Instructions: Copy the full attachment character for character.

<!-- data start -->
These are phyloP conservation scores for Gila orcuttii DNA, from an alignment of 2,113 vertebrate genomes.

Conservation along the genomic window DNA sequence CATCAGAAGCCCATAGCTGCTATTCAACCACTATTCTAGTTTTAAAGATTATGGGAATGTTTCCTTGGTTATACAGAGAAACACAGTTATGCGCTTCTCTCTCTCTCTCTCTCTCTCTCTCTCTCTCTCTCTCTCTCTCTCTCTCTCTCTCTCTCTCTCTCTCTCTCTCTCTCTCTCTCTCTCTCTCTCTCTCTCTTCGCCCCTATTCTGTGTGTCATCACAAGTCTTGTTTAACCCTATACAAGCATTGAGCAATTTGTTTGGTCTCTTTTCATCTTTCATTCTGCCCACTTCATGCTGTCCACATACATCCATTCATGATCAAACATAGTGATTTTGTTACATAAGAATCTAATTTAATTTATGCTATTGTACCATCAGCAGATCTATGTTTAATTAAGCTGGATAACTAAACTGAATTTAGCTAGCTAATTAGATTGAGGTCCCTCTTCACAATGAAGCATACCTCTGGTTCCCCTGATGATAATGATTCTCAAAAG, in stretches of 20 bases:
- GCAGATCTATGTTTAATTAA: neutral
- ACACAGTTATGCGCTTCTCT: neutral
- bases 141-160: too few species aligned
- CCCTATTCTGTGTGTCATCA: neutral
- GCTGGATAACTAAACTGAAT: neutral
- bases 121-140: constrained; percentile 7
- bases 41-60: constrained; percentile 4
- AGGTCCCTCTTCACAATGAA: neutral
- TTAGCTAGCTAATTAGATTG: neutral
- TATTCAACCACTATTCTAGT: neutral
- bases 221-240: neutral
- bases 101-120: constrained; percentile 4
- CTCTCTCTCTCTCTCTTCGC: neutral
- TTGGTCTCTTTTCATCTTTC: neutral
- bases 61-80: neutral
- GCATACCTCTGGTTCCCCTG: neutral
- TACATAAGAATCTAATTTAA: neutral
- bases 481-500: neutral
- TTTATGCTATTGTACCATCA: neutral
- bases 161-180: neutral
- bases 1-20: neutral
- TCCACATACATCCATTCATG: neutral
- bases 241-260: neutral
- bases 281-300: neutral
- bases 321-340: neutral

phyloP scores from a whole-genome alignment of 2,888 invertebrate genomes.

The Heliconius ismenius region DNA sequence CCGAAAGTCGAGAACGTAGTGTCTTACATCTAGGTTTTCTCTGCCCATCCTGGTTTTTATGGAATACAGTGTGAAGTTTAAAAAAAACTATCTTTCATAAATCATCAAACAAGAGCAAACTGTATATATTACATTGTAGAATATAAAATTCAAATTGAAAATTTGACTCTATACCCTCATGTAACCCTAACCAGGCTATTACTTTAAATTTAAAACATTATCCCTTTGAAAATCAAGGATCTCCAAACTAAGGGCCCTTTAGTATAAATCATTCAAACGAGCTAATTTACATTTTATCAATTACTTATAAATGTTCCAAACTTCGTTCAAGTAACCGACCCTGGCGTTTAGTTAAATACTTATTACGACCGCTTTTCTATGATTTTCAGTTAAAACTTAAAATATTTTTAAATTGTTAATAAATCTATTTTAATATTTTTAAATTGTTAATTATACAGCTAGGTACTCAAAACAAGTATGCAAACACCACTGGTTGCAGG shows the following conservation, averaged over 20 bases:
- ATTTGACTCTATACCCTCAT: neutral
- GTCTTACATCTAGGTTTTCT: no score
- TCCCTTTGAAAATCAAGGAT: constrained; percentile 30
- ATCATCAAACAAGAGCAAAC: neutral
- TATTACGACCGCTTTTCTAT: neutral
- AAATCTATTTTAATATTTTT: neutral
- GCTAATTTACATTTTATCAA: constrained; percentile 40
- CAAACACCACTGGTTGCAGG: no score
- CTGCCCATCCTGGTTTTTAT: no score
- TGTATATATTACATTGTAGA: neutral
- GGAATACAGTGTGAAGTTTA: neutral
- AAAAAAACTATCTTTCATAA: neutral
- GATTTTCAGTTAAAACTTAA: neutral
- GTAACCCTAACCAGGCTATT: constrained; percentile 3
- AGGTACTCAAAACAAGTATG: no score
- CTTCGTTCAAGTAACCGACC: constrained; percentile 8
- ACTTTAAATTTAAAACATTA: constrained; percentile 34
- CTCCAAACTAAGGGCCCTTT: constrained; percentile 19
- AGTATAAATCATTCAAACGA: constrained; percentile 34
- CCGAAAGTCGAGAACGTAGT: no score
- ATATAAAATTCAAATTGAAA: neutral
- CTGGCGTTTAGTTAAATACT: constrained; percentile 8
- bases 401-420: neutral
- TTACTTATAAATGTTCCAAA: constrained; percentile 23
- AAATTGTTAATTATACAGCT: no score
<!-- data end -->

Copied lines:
These are phyloP conservation scores for Gila orcuttii DNA, from an alignment of 2,113 vertebrate genomes.

Conservation along the genomic window DNA sequence CATCAGAAGCCCATAGCTGCTATTCAACCACTATTCTAGTTTTAAAGATTATGGGAATGTTTCCTTGGTTATACAGAGAAACACAGTTATGCGCTTCTCTCTCTCTCTCTCTCTCTCTCTCTCTCTCTCTCTCTCTCTCTCTCTCTCTCTCTCTCTCTCTCTCTCTCTCTCTCTCTCTCTCTCTCTCTCTCTCTCTTCGCCCCTATTCTGTGTGTCATCACAAGTCTTGTTTAACCCTATACAAGCATTGAGCAATTTGTTTGGTCTCTTTTCATCTTTCATTCTGCCCACTTCATGCTGTCCACATACATCCATTCATGATCAAACATAGTGATTTTGTTACATAAGAATCTAATTTAATTTATGCTATTGTACCATCAGCAGATCTATGTTTAATTAAGCTGGATAACTAAACTGAATTTAGCTAGCTAATTAGATTGAGGTCCCTCTTCACAATGAAGCATACCTCTGGTTCCCCTGATGATAATGATTCTCAAAAG, in stretches of 20 bases:
- GCAGATCTATGTTTAATTAA: neutral
- ACACAGTTATGCGCTTCTCT: neutral
- bases 141-160: too few species aligned
- CCCTATTCTGTGTGTCATCA: neutral
- GCTGGATAACTAAACTGAAT: neutral
- bases 121-140: constrained; percentile 7
- bases 41-60: constrained; percentile 4
- AGGTCCCTCTTCACAATGAA: neutral
- TTAGCTAGCTAATTAGATTG: neutral
- TATTCAACCACTATTCTAGT: neutral
- bases 221-240: neutral
- bases 101-120: constrained; percentile 4
- CTCTCTCTCTCTCTCTTCGC: neutral
- TTGGTCTCTTTTCATCTTTC: neutral
- bases 61-80: neutral
- GCATACCTCTGGTTCCCCTG: neutral
- TACATAAGAATCTAATTTAA: neutral
- bases 481-500: neutral
- TTTATGCTATTGTACCATCA: neutral
- bases 161-180: neutral
- bases 1-20: neutral
- TCCACATACATCCATTCATG: neutral
- bases 241-260: neutral
- bases 281-300: neutral
- bases 321-340: neutral

phyloP scores from a whole-genome alignment of 2,888 invertebrate genomes.

The Heliconius ismenius region DNA sequence CCGAAAGTCGAGAACGTAGTGTCTTACATCTAGGTTTTCTCTGCCCATCCTGGTTTTTATGGAATACAGTGTGAAGTTTAAAAAAAACTATCTTTCATAAATCATCAAACAAGAGCAAACTGTATATATTACATTGTAGAATATAAAATTCAAATTGAAAATTTGACTCTATACCCTCATGTAACCCTAACCAGGCTATTACTTTAAATTTAAAACATTATCCCTTTGAAAATCAAGGATCTCCAAACTAAGGGCCCTTTAGTATAAATCATTCAAACGAGCTAATTTACATTTTATCAATTACTTATAAATGTTCCAAACTTCGTTCAAGTAACCGACCCTGGCGTTTAGTTAAATACTTATTACGACCGCTTTTCTATGATTTTCAGTTAAAACTTAAAATATTTTTAAATTGTTAATAAATCTATTTTAATATTTTTAAATTGTTAATTATACAGCTAGGTACTCAAAACAAGTATGCAAACACCACTGGTTGCAGG shows the following conservation, averaged over 20 bases:
- ATTTGACTCTATACCCTCAT: neutral
- GTCTTACATCTAGGTTTTCT: no score
- TCCCTTTGAAAATCAAGGAT: constrained; percentile 30
- ATCATCAAACAAGAGCAAAC: neutral
- TATTACGACCGCTTTTCTAT: neutral
- AAATCTATTTTAATATTTTT: neutral
- GCTAATTTACATTTTATCAA: constrained; percentile 40
- CAAACACCACTGGTTGCAGG: no score
- CTGCCCATCCTGGTTTTTAT: no score
- TGTATATATTACATTGTAGA: neutral
- GGAATACAGTGTGAAGTTTA: neutral
- AAAAAAACTATCTTTCATAA: neutral
- GATTTTCAGTTAAAACTTAA: neutral
- GTAACCCTAACCAGGCTATT: constrained; percentile 3
- AGGTACTCAAAACAAGTATG: no score
- CTTCGTTCAAGTAACCGACC: constrained; percentile 8
- ACTTTAAATTTAAAACATTA: constrained; percentile 34
- CTCCAAACTAAGGGCCCTTT: constrained; percentile 19
- AGTATAAATCATTCAAACGA: constrained; percentile 34
- CCGAAAGTCGAGAACGTAGT: no score
- ATATAAAATTCAAATTGAAA: neutral
- CTGGCGTTTAGTTAAATACT: constrained; percentile 8
- bases 401-420: neutral
- TTACTTATAAATGTTCCAAA: constrained; percentile 23
- AAATTGTTAATTATACAGCT: no score